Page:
The BMBF funded Ultrasonic Transducer – Project: i-call deals with the development and implementation of a secure incorporal signal transmission based on ultrasound (US) Transducer Device between two or more implants.
In terms of safety and security and their technical evaluation in comparison with established methods, such as radio and optical signal transmission, this method offers significant advantages.
The fundamental technological innovation is based on microfab´s highly integrated microsystems (MEMS) and miniaturized US technology. The analog transducer electronics, MEMS-based converter concepts and digital signal processing are integrated into a microelectronic component.
The prerequisite for this is microfab´s MEMS process technology for the efficient production of miniaturized ultrasonic transducers (cMUTs) that can be contacted directly.
Although, in contrast to established transducers, they are per se biocompatible and therefore suitable for implantation. They should primarily be used in a hermetic metal housing. Alternatively, direct coupling to the surrounding tissue is possible, with the sound membrane being encapsulated in a biocompatible manner on the basis of flexible, nano-scaled coatings.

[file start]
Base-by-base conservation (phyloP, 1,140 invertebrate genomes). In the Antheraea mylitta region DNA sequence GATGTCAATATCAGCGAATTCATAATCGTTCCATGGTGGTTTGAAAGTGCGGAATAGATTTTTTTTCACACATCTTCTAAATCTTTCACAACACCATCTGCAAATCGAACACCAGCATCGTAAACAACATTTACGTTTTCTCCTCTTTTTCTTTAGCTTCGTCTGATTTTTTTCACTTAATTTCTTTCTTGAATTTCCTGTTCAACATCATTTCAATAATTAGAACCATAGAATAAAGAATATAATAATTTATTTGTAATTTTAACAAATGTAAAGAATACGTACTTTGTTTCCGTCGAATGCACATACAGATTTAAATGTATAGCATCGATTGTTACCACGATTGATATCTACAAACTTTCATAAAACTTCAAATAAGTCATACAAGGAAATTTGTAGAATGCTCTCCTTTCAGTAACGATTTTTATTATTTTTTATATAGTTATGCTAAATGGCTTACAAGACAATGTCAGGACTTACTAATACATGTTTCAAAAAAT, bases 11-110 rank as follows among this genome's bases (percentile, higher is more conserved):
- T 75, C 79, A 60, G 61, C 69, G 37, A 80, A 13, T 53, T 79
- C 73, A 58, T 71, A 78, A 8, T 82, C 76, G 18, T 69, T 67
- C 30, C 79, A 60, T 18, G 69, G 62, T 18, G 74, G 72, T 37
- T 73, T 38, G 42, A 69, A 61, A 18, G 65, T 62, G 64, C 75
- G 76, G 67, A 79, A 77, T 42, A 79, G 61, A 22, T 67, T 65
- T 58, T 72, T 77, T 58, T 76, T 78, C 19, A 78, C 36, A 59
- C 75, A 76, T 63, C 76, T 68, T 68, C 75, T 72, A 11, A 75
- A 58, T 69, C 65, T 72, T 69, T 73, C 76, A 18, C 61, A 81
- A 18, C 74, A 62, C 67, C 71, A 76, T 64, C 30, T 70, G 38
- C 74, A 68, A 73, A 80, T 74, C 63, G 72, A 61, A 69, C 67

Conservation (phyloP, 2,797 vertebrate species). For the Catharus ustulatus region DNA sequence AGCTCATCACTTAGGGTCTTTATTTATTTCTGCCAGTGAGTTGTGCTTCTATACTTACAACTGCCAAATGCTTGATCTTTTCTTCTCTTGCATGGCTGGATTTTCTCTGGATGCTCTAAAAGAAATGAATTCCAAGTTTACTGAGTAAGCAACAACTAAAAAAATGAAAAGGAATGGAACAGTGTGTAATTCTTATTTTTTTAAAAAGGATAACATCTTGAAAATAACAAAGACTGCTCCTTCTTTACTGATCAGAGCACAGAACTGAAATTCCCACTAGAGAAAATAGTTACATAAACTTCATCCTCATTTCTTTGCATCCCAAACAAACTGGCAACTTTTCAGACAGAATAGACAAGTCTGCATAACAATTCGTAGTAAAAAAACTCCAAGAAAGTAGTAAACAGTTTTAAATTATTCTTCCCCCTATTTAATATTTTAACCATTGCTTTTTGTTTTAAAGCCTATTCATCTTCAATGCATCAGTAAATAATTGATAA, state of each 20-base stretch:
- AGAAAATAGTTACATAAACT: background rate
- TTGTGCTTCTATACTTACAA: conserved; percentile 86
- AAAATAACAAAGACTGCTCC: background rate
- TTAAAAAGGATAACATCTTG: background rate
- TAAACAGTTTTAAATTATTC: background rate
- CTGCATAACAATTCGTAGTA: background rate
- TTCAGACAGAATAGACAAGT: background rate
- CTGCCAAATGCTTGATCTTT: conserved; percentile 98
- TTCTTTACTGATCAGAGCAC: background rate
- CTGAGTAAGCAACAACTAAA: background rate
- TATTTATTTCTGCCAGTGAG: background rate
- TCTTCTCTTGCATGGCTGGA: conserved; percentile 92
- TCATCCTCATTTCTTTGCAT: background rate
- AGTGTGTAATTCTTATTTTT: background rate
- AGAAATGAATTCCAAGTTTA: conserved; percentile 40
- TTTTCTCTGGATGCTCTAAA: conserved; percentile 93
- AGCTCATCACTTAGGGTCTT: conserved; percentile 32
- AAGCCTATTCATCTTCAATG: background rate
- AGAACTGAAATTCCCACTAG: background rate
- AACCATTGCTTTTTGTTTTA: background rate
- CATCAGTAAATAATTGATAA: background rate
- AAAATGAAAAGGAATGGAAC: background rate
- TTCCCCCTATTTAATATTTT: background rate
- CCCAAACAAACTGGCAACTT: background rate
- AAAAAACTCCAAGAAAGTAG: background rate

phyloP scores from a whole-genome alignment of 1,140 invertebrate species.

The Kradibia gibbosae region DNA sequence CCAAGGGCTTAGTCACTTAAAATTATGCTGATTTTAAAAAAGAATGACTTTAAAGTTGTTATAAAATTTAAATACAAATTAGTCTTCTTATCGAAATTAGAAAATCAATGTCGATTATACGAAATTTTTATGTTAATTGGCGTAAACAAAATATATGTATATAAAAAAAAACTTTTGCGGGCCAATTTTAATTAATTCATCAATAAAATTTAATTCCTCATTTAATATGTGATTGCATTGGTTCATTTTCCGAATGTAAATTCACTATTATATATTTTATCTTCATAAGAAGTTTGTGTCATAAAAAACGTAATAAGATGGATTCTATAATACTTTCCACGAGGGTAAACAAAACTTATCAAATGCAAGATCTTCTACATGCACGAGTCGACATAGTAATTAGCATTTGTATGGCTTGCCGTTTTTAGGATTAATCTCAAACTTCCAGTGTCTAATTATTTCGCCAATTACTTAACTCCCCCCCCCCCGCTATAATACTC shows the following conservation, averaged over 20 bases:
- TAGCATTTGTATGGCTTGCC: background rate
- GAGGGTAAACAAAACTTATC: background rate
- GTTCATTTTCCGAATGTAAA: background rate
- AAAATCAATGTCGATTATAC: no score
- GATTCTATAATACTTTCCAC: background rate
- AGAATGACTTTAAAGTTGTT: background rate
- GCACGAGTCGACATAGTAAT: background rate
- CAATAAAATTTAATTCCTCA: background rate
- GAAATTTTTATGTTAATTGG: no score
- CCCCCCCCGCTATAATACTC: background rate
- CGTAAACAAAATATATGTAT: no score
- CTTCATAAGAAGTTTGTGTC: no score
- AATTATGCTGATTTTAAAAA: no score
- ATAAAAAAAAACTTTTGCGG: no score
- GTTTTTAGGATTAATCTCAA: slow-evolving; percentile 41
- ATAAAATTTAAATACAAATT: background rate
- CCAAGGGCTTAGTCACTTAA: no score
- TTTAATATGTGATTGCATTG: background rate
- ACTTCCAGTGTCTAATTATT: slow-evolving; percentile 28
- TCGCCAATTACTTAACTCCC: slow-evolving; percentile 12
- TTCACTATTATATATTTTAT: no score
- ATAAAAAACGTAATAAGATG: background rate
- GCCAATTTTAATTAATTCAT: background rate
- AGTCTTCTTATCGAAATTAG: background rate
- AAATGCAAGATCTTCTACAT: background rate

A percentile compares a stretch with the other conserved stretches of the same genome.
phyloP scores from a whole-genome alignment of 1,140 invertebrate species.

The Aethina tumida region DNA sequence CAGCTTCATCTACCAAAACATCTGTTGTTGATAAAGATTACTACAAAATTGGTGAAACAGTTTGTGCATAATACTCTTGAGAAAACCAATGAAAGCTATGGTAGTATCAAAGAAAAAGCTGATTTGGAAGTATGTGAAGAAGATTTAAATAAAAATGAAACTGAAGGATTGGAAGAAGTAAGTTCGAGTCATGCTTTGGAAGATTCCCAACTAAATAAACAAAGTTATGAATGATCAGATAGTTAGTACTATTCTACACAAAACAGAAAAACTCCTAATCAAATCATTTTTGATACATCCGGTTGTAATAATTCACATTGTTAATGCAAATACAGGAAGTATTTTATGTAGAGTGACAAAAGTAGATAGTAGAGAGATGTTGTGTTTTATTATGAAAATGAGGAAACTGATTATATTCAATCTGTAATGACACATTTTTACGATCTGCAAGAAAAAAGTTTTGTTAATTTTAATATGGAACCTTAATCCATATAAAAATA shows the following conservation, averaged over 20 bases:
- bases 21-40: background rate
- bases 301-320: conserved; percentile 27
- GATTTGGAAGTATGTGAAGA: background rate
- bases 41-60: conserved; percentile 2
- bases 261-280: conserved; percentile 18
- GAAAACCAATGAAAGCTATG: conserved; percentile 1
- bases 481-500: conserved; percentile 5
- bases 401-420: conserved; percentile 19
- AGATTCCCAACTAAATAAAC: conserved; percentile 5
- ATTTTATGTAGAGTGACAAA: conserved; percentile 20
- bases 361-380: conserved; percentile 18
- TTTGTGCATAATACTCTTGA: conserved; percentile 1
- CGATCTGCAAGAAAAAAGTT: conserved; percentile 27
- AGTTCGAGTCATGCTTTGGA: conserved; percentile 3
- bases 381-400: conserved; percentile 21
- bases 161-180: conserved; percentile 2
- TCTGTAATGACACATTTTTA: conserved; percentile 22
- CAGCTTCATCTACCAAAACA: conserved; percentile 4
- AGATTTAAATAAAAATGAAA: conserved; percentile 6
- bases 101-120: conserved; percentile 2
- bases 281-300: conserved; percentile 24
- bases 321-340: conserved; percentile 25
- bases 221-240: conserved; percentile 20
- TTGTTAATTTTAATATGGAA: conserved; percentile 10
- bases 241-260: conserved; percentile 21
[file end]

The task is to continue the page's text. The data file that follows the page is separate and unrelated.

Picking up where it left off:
In addition to protection against unauthorized access, the focus is on demonstrating secure signal transmission. Advantages over other methods result from adaptive protocols and modulation methods in broadband, parallel multi-channel signal transmission with a maximum of interference resistance and a low attenuation by the surrounding body. This allows the data rate to be increased, real-time behavior to be improved, and energy consumption to be minimized.
With the technological approach currently to be developed, implantable systems with distributed intelligence will be possible in the future. The use of highly integrated cMUTs in implants and their ultrasound-compatible housing are particularly innovative.
More information about Ultrasonic Transducer – Project: i-call you will find via the following link: https://www.elektronikforschung.de/projekte/i-call